Monday, January 30, 2017

Guest Post: Bill Mullins on Allan Lambie

I came across an image of this irresistible card on an old auction web site.  Observing that collector Bill Mullins - who has generously shared information on this site in the past - had secured this interesting piece -- which advertised Lambie and "Vogue" Playing cards, I asked him to submit images and a short discussion.  His gracious and thoughtful response follows.  J.B.

Hugh Glover Allan Lambie (1890 – 1964) was a Canadian magician, active in British Columbia.  He was born in Scotland
and came to Canada sometime between 1891 (when he appears on a Scottish census) and 1911 (when he is on a Canadian census).

His first appearance in the magic literature is in the Sept. 1911 Sphinx, in a letter complaining about having bought a book from Burling Hull and never receiving it.  In Thayer's Magical Bulletin of Nov 1918, he has a classified ad selling apparatus and books.  He was a working magician, mostly doing shows in the BC area, but went up and down the Pacific coast and into America, as far as Indianapolis. But most of the time he appears in magic magazines, it is as a salesman or as a trick creator.

He was an early member of the I.B.M., with membership #34.  The Sept 1926 issue of The Linking Ring featured him in his role as president of the Vancouver ring, and had several tricks that he created.  He continued to create dozens of tricks until his death.  Some were published magazines, others he sold directly via mail order, and others he sold outright to other dealers who would market them at retail. (Fergus Roy’s book on the Davenports tells the interesting story of a negotiation in which Lambie offers “exclusive rights” to some of his tricks, and George Davenport points out that being marketed by other dealers!) Many of his tricks were collected in The Magic of Allan Lambie (1970), from Micky Hades.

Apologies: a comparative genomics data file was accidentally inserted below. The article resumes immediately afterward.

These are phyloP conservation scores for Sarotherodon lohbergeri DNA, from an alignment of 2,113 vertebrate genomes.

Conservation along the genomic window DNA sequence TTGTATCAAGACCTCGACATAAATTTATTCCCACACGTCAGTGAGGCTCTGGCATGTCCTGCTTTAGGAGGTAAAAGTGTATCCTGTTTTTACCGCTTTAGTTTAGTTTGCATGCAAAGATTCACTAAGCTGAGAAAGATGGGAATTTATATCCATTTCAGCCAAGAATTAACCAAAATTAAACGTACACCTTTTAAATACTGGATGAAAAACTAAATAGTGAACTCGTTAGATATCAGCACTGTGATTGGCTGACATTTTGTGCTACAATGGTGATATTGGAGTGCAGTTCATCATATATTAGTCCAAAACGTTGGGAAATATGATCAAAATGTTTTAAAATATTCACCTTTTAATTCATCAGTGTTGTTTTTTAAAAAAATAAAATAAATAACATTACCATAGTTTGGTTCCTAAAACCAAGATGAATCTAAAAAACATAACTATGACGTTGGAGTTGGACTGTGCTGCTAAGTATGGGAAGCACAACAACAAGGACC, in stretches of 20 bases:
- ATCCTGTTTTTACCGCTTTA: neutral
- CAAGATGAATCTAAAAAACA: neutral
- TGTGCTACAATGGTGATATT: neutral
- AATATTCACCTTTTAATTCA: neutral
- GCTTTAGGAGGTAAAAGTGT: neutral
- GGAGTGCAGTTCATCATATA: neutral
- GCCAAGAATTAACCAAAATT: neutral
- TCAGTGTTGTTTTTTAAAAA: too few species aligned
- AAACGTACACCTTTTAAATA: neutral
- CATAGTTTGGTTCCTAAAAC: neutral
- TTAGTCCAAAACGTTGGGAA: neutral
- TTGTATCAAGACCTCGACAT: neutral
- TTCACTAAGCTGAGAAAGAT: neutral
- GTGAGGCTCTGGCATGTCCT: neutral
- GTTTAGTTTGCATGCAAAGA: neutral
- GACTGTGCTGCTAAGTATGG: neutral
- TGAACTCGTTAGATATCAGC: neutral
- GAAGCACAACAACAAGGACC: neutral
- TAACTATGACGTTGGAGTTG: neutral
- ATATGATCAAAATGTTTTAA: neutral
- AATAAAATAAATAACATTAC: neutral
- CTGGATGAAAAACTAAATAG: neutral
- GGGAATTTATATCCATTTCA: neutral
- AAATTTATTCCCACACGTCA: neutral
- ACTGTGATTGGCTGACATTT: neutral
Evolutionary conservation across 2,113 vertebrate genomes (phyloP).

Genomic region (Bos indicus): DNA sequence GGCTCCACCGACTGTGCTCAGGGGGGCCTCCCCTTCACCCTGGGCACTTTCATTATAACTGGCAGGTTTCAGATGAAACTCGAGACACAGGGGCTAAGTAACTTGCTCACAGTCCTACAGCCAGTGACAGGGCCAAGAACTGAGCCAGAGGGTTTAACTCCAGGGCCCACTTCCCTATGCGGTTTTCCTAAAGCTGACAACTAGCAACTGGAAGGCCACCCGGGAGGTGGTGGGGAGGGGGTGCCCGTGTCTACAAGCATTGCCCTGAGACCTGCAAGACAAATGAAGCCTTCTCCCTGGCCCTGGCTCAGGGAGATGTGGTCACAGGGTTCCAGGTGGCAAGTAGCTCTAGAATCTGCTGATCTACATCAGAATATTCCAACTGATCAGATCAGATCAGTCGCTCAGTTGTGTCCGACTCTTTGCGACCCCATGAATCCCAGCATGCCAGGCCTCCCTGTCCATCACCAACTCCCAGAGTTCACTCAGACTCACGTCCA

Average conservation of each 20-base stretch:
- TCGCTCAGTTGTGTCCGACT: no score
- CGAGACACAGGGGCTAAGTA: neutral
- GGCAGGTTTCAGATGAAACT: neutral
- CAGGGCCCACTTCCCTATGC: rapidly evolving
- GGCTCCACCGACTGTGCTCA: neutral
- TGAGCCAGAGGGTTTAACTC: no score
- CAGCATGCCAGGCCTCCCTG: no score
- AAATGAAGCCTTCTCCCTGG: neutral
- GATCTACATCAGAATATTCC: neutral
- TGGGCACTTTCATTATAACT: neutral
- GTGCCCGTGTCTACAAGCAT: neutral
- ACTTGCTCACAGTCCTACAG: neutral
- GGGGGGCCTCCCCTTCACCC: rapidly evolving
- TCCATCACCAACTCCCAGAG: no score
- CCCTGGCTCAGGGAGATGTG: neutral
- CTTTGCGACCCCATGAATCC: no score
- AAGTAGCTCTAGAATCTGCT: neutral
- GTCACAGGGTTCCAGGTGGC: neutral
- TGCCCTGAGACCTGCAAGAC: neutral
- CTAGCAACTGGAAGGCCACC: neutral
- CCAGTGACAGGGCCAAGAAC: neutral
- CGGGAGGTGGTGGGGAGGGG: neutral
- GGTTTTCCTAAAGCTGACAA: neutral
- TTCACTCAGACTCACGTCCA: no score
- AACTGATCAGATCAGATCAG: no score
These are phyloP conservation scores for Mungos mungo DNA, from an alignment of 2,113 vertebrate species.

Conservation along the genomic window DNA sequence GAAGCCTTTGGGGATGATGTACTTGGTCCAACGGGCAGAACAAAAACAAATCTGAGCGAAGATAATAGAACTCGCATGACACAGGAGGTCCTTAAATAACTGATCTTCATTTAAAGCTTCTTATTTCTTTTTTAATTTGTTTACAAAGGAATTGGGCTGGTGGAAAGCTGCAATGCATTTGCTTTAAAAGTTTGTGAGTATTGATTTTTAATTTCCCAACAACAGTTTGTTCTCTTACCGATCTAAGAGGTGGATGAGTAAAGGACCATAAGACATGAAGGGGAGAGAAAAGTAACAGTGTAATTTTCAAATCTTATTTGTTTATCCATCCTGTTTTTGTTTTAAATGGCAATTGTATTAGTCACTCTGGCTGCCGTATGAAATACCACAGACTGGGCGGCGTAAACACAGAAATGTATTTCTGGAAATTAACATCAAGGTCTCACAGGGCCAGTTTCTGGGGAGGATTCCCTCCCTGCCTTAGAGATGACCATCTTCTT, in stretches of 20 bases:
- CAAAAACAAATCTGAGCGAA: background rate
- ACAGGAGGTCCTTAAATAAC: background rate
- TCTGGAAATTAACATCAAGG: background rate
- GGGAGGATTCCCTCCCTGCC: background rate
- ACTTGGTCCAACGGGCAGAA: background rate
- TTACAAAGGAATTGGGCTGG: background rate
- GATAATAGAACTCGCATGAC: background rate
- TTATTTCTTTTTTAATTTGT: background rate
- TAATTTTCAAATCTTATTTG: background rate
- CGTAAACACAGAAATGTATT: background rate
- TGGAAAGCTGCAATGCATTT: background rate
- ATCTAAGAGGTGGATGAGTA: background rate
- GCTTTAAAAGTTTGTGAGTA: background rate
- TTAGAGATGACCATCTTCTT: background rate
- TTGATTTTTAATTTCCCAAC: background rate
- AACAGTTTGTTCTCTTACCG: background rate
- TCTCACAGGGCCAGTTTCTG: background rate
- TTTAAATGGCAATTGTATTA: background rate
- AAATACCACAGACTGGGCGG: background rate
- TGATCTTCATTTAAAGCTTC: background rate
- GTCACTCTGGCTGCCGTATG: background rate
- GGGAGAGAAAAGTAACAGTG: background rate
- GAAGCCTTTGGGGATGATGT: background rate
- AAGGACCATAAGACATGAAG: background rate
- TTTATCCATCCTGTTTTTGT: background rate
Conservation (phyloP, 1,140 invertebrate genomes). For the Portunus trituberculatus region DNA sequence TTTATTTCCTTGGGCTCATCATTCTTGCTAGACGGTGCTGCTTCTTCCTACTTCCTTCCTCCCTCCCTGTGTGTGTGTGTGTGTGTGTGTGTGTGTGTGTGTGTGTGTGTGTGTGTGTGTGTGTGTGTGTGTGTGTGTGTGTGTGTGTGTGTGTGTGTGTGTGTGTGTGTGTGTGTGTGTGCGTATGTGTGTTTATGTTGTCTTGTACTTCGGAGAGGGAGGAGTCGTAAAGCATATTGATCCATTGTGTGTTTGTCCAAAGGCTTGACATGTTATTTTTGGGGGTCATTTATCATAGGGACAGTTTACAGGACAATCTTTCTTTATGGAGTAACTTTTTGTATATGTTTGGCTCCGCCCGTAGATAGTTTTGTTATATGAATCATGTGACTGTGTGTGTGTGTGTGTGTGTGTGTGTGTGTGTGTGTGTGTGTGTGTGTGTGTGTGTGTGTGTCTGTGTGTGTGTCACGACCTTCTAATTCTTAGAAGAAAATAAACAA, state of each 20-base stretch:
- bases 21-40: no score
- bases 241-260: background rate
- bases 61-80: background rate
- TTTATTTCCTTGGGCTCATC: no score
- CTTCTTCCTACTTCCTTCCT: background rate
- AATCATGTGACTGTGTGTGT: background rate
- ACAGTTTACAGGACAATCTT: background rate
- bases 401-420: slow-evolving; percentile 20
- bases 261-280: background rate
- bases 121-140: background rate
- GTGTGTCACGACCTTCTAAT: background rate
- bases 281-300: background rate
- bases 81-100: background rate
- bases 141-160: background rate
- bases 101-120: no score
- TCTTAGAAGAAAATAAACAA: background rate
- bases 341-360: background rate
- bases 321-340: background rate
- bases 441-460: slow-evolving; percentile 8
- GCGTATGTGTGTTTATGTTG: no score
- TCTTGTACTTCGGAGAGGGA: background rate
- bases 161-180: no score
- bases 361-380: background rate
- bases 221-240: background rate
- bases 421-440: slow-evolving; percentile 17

This card is more likely a business card than a throw-out card.  “Vogue” was one of USPCC’s brands, and was sold in America as well as Canada.  Like many pictorial-backed cards, they were often sold in pairs of decks for home game play.

Thanks for that terrific contribution, Bill!  If any other readers would like to submit a guest post, please contact me or any of the other contributors to Propelled Pasteboards!  We would be delighted to feature your information and prized collectibles here.

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